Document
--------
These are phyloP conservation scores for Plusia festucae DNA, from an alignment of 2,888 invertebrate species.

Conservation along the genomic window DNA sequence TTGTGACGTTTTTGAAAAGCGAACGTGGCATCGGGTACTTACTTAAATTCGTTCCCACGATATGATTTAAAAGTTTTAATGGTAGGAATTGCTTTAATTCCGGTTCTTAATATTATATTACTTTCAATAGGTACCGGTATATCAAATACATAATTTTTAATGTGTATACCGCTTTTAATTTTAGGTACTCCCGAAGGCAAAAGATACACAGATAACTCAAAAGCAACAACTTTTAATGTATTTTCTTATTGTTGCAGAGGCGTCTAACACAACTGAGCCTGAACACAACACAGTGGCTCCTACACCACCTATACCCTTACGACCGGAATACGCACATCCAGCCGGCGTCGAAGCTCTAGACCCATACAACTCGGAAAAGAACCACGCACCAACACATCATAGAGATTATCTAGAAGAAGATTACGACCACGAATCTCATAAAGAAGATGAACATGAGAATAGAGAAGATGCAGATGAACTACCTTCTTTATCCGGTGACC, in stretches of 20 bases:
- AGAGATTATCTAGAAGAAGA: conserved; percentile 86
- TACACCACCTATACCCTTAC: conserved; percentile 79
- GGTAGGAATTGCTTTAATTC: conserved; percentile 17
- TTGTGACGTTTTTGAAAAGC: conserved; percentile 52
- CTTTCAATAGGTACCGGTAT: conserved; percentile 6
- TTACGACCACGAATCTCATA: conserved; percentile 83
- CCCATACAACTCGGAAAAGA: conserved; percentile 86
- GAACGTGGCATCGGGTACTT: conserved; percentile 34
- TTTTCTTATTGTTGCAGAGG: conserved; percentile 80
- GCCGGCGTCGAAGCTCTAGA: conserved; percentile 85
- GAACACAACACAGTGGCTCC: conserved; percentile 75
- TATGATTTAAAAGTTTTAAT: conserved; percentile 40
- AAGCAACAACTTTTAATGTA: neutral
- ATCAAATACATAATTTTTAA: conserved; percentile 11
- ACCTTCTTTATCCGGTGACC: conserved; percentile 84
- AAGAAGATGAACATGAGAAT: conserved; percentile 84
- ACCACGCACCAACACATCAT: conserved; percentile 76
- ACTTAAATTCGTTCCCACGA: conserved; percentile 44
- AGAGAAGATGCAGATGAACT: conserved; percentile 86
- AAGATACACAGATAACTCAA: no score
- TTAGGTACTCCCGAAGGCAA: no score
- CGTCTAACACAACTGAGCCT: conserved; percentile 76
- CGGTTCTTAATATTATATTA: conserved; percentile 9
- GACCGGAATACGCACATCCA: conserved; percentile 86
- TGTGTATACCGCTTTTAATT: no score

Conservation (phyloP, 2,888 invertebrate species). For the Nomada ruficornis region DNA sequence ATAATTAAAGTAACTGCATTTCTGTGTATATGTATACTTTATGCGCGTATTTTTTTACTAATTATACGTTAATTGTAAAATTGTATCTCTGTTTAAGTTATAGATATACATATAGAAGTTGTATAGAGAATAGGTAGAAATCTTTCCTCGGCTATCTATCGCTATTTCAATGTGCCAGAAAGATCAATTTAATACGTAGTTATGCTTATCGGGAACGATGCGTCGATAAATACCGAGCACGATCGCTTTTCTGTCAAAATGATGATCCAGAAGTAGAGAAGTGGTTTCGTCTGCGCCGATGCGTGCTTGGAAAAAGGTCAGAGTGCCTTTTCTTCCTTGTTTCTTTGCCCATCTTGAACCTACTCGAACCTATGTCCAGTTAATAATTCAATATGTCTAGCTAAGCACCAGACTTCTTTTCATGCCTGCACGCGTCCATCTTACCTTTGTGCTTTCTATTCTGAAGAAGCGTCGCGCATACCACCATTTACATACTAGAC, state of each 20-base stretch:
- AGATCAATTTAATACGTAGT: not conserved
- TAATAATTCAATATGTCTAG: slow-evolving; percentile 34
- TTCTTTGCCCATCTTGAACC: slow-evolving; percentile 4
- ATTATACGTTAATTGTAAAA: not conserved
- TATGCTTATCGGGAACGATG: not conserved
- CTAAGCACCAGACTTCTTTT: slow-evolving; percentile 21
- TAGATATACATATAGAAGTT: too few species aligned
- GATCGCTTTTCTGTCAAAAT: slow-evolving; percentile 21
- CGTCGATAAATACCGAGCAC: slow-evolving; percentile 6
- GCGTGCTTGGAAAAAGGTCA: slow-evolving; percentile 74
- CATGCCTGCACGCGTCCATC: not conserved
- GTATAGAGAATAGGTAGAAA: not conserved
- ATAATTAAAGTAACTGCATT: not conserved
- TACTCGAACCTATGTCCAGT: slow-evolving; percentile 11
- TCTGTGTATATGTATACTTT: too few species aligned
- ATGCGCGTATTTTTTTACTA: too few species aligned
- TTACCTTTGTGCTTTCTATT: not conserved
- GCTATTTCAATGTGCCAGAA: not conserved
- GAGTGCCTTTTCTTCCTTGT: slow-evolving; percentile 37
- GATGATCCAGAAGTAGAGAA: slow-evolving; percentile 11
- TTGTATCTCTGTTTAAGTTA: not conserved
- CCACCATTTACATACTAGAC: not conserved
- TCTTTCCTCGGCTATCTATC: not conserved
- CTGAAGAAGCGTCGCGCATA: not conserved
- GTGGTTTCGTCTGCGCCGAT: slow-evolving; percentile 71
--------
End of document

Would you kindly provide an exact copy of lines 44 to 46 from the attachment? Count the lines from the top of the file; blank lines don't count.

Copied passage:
- ATGCGCGTATTTTTTTACTA: too few species aligned
- TTACCTTTGTGCTTTCTATT: not conserved
- GCTATTTCAATGTGCCAGAA: not conserved